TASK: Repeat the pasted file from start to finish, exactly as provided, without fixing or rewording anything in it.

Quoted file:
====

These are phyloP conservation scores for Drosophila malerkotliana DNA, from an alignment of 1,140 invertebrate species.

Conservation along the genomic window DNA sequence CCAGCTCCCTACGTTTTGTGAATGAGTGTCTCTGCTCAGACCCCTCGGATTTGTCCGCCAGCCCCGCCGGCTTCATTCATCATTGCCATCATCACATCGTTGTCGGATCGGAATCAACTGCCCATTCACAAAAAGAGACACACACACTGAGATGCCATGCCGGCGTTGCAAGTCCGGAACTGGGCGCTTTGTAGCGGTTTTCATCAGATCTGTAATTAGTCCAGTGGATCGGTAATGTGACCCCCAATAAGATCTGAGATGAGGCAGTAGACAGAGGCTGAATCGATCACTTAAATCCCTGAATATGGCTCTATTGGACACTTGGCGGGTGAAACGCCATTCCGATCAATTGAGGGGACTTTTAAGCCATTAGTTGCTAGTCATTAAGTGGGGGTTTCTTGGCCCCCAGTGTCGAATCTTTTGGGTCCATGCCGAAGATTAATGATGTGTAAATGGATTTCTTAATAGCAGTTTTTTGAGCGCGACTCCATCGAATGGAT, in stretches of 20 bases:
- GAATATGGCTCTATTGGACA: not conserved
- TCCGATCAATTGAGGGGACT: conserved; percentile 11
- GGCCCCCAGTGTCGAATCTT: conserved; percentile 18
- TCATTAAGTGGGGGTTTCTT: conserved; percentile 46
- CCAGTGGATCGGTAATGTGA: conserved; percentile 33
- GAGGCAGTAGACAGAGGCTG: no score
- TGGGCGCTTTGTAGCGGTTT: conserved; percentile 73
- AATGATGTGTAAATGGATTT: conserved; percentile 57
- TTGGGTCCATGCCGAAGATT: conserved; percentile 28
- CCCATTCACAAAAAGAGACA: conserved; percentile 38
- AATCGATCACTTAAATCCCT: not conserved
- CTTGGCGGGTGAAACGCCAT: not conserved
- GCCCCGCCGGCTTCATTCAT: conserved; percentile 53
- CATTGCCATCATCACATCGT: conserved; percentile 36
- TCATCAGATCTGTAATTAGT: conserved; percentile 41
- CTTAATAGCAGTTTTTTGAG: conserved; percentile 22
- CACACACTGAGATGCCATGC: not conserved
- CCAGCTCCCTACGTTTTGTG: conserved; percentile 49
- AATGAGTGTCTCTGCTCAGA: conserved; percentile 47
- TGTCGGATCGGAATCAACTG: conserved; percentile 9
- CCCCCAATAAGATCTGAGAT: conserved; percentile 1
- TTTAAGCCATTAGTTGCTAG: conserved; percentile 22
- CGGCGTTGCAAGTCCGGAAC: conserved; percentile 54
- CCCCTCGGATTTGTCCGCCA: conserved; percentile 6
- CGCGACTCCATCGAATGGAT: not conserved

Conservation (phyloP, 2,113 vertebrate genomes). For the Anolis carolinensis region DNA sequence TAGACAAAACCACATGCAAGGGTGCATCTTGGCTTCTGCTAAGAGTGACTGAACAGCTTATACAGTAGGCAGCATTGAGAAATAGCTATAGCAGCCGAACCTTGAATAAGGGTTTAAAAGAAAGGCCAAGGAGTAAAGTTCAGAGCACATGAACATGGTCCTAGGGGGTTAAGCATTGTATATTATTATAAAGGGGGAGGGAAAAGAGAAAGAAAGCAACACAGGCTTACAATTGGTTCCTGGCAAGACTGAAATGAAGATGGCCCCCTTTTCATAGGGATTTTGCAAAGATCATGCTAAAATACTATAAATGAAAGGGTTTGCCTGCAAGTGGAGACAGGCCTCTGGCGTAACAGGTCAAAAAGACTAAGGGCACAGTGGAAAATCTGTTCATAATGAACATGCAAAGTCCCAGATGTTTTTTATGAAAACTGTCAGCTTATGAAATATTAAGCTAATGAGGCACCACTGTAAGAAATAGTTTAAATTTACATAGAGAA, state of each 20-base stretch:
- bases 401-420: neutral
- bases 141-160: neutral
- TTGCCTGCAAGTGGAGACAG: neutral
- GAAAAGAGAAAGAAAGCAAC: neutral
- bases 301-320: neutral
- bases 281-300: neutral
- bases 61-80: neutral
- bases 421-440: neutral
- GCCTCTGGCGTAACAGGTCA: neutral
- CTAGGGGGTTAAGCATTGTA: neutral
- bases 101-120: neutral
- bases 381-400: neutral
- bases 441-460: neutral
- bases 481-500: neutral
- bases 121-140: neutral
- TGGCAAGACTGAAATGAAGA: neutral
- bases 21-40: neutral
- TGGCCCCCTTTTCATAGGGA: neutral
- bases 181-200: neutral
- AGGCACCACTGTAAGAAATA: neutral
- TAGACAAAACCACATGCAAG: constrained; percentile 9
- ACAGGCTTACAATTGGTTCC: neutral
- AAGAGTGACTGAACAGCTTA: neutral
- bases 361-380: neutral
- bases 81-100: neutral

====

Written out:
These are phyloP conservation scores for Drosophila malerkotliana DNA, from an alignment of 1,140 invertebrate species.

Conservation along the genomic window DNA sequence CCAGCTCCCTACGTTTTGTGAATGAGTGTCTCTGCTCAGACCCCTCGGATTTGTCCGCCAGCCCCGCCGGCTTCATTCATCATTGCCATCATCACATCGTTGTCGGATCGGAATCAACTGCCCATTCACAAAAAGAGACACACACACTGAGATGCCATGCCGGCGTTGCAAGTCCGGAACTGGGCGCTTTGTAGCGGTTTTCATCAGATCTGTAATTAGTCCAGTGGATCGGTAATGTGACCCCCAATAAGATCTGAGATGAGGCAGTAGACAGAGGCTGAATCGATCACTTAAATCCCTGAATATGGCTCTATTGGACACTTGGCGGGTGAAACGCCATTCCGATCAATTGAGGGGACTTTTAAGCCATTAGTTGCTAGTCATTAAGTGGGGGTTTCTTGGCCCCCAGTGTCGAATCTTTTGGGTCCATGCCGAAGATTAATGATGTGTAAATGGATTTCTTAATAGCAGTTTTTTGAGCGCGACTCCATCGAATGGAT, in stretches of 20 bases:
- GAATATGGCTCTATTGGACA: not conserved
- TCCGATCAATTGAGGGGACT: conserved; percentile 11
- GGCCCCCAGTGTCGAATCTT: conserved; percentile 18
- TCATTAAGTGGGGGTTTCTT: conserved; percentile 46
- CCAGTGGATCGGTAATGTGA: conserved; percentile 33
- GAGGCAGTAGACAGAGGCTG: no score
- TGGGCGCTTTGTAGCGGTTT: conserved; percentile 73
- AATGATGTGTAAATGGATTT: conserved; percentile 57
- TTGGGTCCATGCCGAAGATT: conserved; percentile 28
- CCCATTCACAAAAAGAGACA: conserved; percentile 38
- AATCGATCACTTAAATCCCT: not conserved
- CTTGGCGGGTGAAACGCCAT: not conserved
- GCCCCGCCGGCTTCATTCAT: conserved; percentile 53
- CATTGCCATCATCACATCGT: conserved; percentile 36
- TCATCAGATCTGTAATTAGT: conserved; percentile 41
- CTTAATAGCAGTTTTTTGAG: conserved; percentile 22
- CACACACTGAGATGCCATGC: not conserved
- CCAGCTCCCTACGTTTTGTG: conserved; percentile 49
- AATGAGTGTCTCTGCTCAGA: conserved; percentile 47
- TGTCGGATCGGAATCAACTG: conserved; percentile 9
- CCCCCAATAAGATCTGAGAT: conserved; percentile 1
- TTTAAGCCATTAGTTGCTAG: conserved; percentile 22
- CGGCGTTGCAAGTCCGGAAC: conserved; percentile 54
- CCCCTCGGATTTGTCCGCCA: conserved; percentile 6
- CGCGACTCCATCGAATGGAT: not conserved

Conservation (phyloP, 2,113 vertebrate genomes). For the Anolis carolinensis region DNA sequence TAGACAAAACCACATGCAAGGGTGCATCTTGGCTTCTGCTAAGAGTGACTGAACAGCTTATACAGTAGGCAGCATTGAGAAATAGCTATAGCAGCCGAACCTTGAATAAGGGTTTAAAAGAAAGGCCAAGGAGTAAAGTTCAGAGCACATGAACATGGTCCTAGGGGGTTAAGCATTGTATATTATTATAAAGGGGGAGGGAAAAGAGAAAGAAAGCAACACAGGCTTACAATTGGTTCCTGGCAAGACTGAAATGAAGATGGCCCCCTTTTCATAGGGATTTTGCAAAGATCATGCTAAAATACTATAAATGAAAGGGTTTGCCTGCAAGTGGAGACAGGCCTCTGGCGTAACAGGTCAAAAAGACTAAGGGCACAGTGGAAAATCTGTTCATAATGAACATGCAAAGTCCCAGATGTTTTTTATGAAAACTGTCAGCTTATGAAATATTAAGCTAATGAGGCACCACTGTAAGAAATAGTTTAAATTTACATAGAGAA, state of each 20-base stretch:
- bases 401-420: neutral
- bases 141-160: neutral
- TTGCCTGCAAGTGGAGACAG: neutral
- GAAAAGAGAAAGAAAGCAAC: neutral
- bases 301-320: neutral
- bases 281-300: neutral
- bases 61-80: neutral
- bases 421-440: neutral
- GCCTCTGGCGTAACAGGTCA: neutral
- CTAGGGGGTTAAGCATTGTA: neutral
- bases 101-120: neutral
- bases 381-400: neutral
- bases 441-460: neutral
- bases 481-500: neutral
- bases 121-140: neutral
- TGGCAAGACTGAAATGAAGA: neutral
- bases 21-40: neutral
- TGGCCCCCTTTTCATAGGGA: neutral
- bases 181-200: neutral
- AGGCACCACTGTAAGAAATA: neutral
- TAGACAAAACCACATGCAAG: constrained; percentile 9
- ACAGGCTTACAATTGGTTCC: neutral
- AAGAGTGACTGAACAGCTTA: neutral
- bases 361-380: neutral
- bases 81-100: neutral